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United States v. Garcia

United States District Court, E.D. Pennsylvania

January 6, 2015

HYMAN GARCIA, Civil Action No. 12-5046


Hyman Garcia, Petitioner (2:12cv5046), Pro se.



Before the Court is Defendant Hyman Garcia's Motion to Vacate, Set Aside, or Correct his sentence pursuant to 28 U.S.C. § 2255, and the Government's Motion to Dismiss in Part and Deny in Part Defendant's Petition, to which Garcia did not file a response. For the reasons that follow, Garcia's Motion will be denied and the Government's Motion will be granted.

I. Factual and Procedural Background

On June 10, 2011, Garcia pled guilty to three counts of distribution of crack cocaine, and possession of a firearm by a convicted felon, pursuant to a plea agreement made under Fed. R. Crim. P. 11(c)(1)(C). He had made three sales of crack cocaine to a confidential informant working with the Allentown police department, in controlled transactions. After these three sales, Detective Diehl obtained a search warrant for Garcia's residence, where police found a loaded firearm and products related to the drug trade. Because Garcia was a convicted felon at the time, he was prohibited from possessing that firearm. The plea agreement provided for dismissal of one count which carried a 60-month mandatory sentence to be imposed consecutively to other sentences, and dismissal of an information which would have required a recidivist enhancement under 21 U.S.C. § 841(b) be imposed. The government and Garcia agreed to seek the imposition of a sentence of 57 months imprisonment, a sentence well below the bottom of the applicable sentencing guidelines range (151 to 188 months). When Garcia was sentenced on September 12, 2011, the Court accepted the terms of the Rule 11(c)(1)(C) plea agreement, and imposed the agreed-upon sentence of 57 months imprisonment.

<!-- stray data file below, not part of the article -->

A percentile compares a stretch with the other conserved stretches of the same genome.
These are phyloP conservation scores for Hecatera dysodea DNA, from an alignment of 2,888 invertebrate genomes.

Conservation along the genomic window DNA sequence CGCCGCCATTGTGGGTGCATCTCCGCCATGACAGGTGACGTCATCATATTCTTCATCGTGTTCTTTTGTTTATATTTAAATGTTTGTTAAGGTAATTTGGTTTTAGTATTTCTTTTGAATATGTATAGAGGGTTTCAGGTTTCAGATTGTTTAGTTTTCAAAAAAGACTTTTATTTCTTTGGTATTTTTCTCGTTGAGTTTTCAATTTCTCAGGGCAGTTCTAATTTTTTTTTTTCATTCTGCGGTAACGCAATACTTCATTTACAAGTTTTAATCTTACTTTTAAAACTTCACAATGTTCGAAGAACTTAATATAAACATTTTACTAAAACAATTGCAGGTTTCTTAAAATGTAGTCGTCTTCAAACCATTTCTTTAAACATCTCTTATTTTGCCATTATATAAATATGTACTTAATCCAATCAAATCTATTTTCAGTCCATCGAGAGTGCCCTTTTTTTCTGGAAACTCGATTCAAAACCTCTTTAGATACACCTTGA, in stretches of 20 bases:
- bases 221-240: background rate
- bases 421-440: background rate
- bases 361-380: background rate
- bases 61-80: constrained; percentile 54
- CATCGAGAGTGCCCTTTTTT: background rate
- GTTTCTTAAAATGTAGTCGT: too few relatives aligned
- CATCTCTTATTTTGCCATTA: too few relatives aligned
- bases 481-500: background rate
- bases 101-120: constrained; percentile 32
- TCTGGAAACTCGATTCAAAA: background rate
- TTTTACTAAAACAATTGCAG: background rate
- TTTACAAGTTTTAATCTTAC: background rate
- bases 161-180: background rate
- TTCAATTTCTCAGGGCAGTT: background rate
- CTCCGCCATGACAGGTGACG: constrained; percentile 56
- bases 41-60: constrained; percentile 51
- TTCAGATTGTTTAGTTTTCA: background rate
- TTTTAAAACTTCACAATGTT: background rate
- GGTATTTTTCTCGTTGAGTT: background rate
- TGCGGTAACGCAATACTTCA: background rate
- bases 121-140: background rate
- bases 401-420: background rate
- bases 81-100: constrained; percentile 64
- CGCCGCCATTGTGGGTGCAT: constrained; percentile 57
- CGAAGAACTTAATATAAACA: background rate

II. Discussion

As part of his guilty plea, Garcia waived his appellate rights, including his right to collateral review. Garcia did not appeal his conviction, but instead filed this request for collateral review. As explained to him at the plea colloquy, the waiver he signed strictly limits the types of claims he may bring in his § 2255 motion.

The claims he raises in his petition are: 1) counsel[1] was ineffective for advising him to plead guilty and for failing to properly advise him of the appellate rights he would waive by pleading guilty; and 2) counsel did not effectively cross-examine the detective at the hearing on the motion to suppress and failed to request a Franks hearing despite evidence that the detective was lying.[2] The Government acknowledges that the first claim is cognizable despite the waiver, but asks the Court to deny the claim on the merits. The Government filed a Motion to Dismiss the second claim, arguing that it is barred by the waiver provisions in the plea agreement.